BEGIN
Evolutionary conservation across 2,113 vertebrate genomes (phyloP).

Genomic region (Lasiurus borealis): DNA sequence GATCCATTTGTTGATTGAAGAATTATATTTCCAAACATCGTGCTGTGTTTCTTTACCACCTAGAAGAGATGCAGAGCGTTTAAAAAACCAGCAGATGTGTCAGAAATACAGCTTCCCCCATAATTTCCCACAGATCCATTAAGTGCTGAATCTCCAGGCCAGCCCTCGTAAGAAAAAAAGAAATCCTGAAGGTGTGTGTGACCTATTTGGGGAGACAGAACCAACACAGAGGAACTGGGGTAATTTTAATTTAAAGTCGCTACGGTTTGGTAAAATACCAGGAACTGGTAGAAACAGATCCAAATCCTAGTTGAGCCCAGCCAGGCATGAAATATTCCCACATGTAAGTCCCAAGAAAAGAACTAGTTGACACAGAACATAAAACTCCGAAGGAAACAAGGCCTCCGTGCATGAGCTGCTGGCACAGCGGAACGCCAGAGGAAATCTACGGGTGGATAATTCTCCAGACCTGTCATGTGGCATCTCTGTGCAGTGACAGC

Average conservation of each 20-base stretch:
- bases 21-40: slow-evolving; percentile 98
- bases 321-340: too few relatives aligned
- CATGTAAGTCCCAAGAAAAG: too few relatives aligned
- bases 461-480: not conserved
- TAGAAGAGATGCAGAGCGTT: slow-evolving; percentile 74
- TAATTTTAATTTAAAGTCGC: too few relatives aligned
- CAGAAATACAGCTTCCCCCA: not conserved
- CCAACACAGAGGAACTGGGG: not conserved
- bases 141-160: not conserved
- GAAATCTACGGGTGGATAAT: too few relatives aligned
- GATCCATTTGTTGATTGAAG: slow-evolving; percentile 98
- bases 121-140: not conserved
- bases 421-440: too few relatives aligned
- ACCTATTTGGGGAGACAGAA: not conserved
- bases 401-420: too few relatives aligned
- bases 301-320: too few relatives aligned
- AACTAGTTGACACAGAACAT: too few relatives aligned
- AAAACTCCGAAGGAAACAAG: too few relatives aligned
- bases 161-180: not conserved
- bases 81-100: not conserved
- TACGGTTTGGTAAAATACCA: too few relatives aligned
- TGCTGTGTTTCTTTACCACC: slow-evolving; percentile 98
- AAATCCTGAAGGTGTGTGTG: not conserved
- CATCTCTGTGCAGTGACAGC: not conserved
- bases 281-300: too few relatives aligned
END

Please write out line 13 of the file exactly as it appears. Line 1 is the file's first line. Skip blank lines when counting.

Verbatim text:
- GAAATCTACGGGTGGATAAT: too few relatives aligned